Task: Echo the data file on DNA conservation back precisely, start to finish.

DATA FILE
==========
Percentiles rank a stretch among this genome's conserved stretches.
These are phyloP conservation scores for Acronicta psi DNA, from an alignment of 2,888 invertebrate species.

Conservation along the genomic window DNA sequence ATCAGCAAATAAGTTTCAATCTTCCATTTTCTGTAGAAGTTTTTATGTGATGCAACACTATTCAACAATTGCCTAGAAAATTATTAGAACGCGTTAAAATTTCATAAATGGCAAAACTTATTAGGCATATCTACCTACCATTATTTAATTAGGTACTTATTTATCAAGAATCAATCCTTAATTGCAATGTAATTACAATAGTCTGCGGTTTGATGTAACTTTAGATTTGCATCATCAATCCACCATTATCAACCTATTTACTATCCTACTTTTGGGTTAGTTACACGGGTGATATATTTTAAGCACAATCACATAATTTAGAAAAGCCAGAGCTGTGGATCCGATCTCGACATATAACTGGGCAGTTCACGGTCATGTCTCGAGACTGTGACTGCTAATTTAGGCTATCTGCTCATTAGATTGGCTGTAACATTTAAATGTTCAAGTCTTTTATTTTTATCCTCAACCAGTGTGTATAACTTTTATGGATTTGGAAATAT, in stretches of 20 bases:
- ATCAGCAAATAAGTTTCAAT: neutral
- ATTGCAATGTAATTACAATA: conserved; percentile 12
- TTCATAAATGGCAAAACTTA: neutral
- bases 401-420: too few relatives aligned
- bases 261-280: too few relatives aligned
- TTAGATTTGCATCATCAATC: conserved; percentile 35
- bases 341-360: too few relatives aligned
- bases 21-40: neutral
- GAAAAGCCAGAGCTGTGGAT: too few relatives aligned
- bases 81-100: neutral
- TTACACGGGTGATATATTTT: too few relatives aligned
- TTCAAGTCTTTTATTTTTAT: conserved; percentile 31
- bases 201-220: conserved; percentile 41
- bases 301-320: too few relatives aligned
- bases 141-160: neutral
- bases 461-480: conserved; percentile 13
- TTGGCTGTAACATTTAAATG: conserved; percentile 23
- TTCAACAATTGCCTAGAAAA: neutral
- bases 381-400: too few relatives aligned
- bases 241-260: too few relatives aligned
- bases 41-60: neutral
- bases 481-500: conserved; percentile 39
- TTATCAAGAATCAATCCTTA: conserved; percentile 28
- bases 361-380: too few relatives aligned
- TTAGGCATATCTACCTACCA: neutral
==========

Percentiles rank a stretch among this genome's conserved stretches.
These are phyloP conservation scores for Acronicta psi DNA, from an alignment of 2,888 invertebrate species.

Conservation along the genomic window DNA sequence ATCAGCAAATAAGTTTCAATCTTCCATTTTCTGTAGAAGTTTTTATGTGATGCAACACTATTCAACAATTGCCTAGAAAATTATTAGAACGCGTTAAAATTTCATAAATGGCAAAACTTATTAGGCATATCTACCTACCATTATTTAATTAGGTACTTATTTATCAAGAATCAATCCTTAATTGCAATGTAATTACAATAGTCTGCGGTTTGATGTAACTTTAGATTTGCATCATCAATCCACCATTATCAACCTATTTACTATCCTACTTTTGGGTTAGTTACACGGGTGATATATTTTAAGCACAATCACATAATTTAGAAAAGCCAGAGCTGTGGATCCGATCTCGACATATAACTGGGCAGTTCACGGTCATGTCTCGAGACTGTGACTGCTAATTTAGGCTATCTGCTCATTAGATTGGCTGTAACATTTAAATGTTCAAGTCTTTTATTTTTATCCTCAACCAGTGTGTATAACTTTTATGGATTTGGAAATAT, in stretches of 20 bases:
- ATCAGCAAATAAGTTTCAAT: neutral
- ATTGCAATGTAATTACAATA: conserved; percentile 12
- TTCATAAATGGCAAAACTTA: neutral
- bases 401-420: too few relatives aligned
- bases 261-280: too few relatives aligned
- TTAGATTTGCATCATCAATC: conserved; percentile 35
- bases 341-360: too few relatives aligned
- bases 21-40: neutral
- GAAAAGCCAGAGCTGTGGAT: too few relatives aligned
- bases 81-100: neutral
- TTACACGGGTGATATATTTT: too few relatives aligned
- TTCAAGTCTTTTATTTTTAT: conserved; percentile 31
- bases 201-220: conserved; percentile 41
- bases 301-320: too few relatives aligned
- bases 141-160: neutral
- bases 461-480: conserved; percentile 13
- TTGGCTGTAACATTTAAATG: conserved; percentile 23
- TTCAACAATTGCCTAGAAAA: neutral
- bases 381-400: too few relatives aligned
- bases 241-260: too few relatives aligned
- bases 41-60: neutral
- bases 481-500: conserved; percentile 39
- TTATCAAGAATCAATCCTTA: conserved; percentile 28
- bases 361-380: too few relatives aligned
- TTAGGCATATCTACCTACCA: neutral